A student writes:
Hi, I have a question regarding mind. During meditation, when one quiets the mind, however briefly, then a thought arises, seemingly independent of any previous thought, how is this thought dependent on any previous thought and how is this related to the continuous stream of thought since beginningless time?
T. Y. responds:
The purpose of the Continuity of Consciousness Meditation is simply to assist us to see, to understand, that there is a mental continuum functioning, with causal aspects. And, to understand that this continuum is both beginningless and endless. These results will not necessarily come after only a few sessions with this meditation, but at the very least we can begin to understand the continuity of mind moments and the cause/effect aspect of this stream of mental events.
You are quite correct to note that the memories of past thoughts and emotions are existing in the present. They are not just distorted by conceptualization, they are concepts. Concepts are necessarily distortions of reality.
The point of the exercise, as I mentioned above, is just to get a handle on how this continuum works. Without a strong experience of this continuity, it is impossible to have complete faith in the idea of past and future lives. Without a strong sense of the reality of past and future lives, karma doesn’t make sense, purification doesn’t make sense, the possibility of enlightenment seems to be a fiction.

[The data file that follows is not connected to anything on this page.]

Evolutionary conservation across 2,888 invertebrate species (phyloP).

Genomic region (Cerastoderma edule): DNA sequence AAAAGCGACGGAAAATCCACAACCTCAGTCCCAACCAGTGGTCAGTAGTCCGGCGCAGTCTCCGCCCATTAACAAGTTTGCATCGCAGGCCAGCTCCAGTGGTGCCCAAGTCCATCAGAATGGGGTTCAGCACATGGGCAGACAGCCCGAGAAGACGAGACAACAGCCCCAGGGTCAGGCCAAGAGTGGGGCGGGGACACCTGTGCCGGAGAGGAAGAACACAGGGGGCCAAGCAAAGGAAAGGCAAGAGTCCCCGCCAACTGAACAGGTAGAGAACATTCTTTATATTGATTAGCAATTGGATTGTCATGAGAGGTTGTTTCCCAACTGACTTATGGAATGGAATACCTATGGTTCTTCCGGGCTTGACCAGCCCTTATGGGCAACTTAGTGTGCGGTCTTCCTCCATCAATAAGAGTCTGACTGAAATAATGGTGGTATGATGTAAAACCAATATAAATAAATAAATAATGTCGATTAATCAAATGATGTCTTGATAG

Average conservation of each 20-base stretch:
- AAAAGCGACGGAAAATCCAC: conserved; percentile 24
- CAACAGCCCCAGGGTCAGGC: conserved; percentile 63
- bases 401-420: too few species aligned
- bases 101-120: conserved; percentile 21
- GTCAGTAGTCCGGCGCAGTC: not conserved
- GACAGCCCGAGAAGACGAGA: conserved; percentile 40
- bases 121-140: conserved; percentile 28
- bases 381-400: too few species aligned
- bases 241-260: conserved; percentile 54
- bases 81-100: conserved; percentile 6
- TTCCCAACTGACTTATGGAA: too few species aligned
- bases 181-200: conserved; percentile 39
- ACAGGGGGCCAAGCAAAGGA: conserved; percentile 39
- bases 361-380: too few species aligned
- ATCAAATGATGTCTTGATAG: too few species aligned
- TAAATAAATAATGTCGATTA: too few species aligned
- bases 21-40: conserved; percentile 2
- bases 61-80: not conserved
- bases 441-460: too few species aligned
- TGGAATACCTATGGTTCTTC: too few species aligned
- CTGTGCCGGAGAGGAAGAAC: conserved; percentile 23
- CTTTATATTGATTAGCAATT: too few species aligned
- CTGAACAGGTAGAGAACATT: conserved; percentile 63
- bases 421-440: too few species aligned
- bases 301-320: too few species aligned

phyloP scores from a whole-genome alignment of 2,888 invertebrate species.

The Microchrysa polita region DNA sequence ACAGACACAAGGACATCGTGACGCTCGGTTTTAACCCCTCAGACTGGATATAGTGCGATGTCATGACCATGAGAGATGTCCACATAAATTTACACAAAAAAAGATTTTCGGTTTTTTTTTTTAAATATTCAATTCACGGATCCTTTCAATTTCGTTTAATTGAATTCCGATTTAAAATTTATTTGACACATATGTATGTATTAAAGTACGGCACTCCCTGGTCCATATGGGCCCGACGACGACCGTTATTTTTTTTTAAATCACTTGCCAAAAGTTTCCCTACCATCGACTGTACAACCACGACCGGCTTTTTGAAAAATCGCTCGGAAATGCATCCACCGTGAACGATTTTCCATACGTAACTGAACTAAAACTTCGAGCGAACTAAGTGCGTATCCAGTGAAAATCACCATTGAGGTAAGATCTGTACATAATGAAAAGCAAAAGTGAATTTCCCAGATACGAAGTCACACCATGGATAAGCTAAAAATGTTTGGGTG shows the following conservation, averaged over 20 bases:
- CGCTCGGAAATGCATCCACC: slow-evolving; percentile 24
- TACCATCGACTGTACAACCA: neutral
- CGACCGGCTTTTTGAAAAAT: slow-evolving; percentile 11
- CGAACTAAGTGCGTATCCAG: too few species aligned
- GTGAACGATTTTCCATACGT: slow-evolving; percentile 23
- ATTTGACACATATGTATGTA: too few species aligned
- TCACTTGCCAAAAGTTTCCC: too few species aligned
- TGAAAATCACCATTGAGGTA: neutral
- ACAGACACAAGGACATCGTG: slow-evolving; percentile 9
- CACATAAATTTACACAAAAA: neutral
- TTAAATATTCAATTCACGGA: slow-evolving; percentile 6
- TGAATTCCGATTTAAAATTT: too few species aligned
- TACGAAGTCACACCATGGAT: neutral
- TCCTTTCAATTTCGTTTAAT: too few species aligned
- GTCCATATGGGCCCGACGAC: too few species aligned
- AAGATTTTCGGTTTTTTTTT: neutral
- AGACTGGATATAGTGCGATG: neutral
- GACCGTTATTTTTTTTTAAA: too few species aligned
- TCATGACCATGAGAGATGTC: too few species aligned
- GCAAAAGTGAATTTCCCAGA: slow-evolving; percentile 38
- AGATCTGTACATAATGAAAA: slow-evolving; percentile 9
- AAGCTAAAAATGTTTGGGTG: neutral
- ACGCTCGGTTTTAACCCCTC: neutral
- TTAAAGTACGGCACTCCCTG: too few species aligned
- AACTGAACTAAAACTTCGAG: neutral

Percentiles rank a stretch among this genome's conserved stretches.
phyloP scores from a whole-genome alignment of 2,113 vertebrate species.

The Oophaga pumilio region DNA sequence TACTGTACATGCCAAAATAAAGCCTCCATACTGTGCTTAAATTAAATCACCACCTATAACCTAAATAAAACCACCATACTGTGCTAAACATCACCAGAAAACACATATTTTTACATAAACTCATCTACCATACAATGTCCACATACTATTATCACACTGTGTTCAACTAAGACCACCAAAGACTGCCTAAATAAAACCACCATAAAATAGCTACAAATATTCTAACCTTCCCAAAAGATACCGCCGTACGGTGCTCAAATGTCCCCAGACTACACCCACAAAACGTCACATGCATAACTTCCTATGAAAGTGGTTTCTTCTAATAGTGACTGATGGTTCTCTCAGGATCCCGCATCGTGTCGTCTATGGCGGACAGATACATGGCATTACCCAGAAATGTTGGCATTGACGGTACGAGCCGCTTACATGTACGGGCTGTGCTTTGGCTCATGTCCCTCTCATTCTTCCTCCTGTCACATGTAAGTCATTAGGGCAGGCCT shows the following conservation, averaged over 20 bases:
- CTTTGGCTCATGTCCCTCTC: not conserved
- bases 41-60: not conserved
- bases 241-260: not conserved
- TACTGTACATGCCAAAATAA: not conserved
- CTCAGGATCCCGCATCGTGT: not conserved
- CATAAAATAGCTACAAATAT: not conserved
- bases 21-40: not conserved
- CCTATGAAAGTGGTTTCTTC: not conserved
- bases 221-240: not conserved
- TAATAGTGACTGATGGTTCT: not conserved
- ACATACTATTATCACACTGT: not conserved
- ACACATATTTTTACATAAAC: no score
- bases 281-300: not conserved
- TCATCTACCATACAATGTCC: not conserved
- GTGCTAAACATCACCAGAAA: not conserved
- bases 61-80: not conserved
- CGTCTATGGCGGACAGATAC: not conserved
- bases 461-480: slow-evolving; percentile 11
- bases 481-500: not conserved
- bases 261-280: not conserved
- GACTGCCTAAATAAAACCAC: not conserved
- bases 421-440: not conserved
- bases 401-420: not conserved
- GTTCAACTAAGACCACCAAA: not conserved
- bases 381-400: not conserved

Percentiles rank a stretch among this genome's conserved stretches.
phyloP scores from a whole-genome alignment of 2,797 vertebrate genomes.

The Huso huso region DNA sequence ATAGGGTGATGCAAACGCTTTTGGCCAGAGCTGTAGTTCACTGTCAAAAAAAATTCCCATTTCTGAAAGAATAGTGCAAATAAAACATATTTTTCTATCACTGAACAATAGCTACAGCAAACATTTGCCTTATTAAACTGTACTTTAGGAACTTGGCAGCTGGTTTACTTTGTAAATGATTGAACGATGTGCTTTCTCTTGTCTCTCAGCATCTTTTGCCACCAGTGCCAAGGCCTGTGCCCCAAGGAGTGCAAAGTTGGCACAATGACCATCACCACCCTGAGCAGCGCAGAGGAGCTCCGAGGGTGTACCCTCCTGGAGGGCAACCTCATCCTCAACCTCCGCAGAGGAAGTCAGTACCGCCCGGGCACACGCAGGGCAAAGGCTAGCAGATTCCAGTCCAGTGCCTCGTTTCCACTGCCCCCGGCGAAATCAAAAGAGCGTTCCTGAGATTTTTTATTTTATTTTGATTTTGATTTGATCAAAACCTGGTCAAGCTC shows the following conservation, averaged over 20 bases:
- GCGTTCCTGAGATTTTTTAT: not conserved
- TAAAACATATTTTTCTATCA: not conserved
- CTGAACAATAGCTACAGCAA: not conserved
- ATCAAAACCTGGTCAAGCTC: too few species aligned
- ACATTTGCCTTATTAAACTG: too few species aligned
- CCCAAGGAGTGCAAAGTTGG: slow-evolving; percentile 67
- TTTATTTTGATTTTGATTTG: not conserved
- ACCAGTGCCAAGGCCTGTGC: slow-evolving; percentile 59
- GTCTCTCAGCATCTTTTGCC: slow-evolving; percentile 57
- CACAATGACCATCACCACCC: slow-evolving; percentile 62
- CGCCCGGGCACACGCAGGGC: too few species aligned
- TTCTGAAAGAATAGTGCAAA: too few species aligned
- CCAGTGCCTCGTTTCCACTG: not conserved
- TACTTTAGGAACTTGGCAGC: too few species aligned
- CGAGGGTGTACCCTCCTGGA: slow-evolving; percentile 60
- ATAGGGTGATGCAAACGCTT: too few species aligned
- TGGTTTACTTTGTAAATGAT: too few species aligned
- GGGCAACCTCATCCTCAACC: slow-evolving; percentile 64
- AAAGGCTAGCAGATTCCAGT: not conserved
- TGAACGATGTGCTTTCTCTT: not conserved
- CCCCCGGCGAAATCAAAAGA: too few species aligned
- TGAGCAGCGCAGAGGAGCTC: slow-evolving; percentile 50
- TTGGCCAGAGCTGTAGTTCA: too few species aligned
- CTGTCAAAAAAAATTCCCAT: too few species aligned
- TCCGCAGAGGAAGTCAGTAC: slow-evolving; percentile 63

So, especially for those of us who have been born and raised in cultures with philosophical and religious traditions that do not subscribe to the principle of past and future lives, this meditation is useful. But, I suspect if one were to scratch the surface of the minds of many who have been born in Buddhist and Hindu cultures, which do share this belief, you would still find many people who are not truly convinced. If they were convinced, they would lead very different lives.
Just relax into the meditation, don’t try too hard, and watch what is going on in your own mind. Start with the present and just stay with that for a while, watching how things arise in dependence on what came before. Then, slowly follow things back in time, looking for those connections and relationships that give rise to patterns of behavior, karmic patterns. Don’t analyze what comes up, don’t engage with it, just watch. Save the analysis for after the meditation session.
And, feel free to continue this discussion if you are still having problems with it.
Does it affect our karma to engage in negative actions during dreams?
A student writes: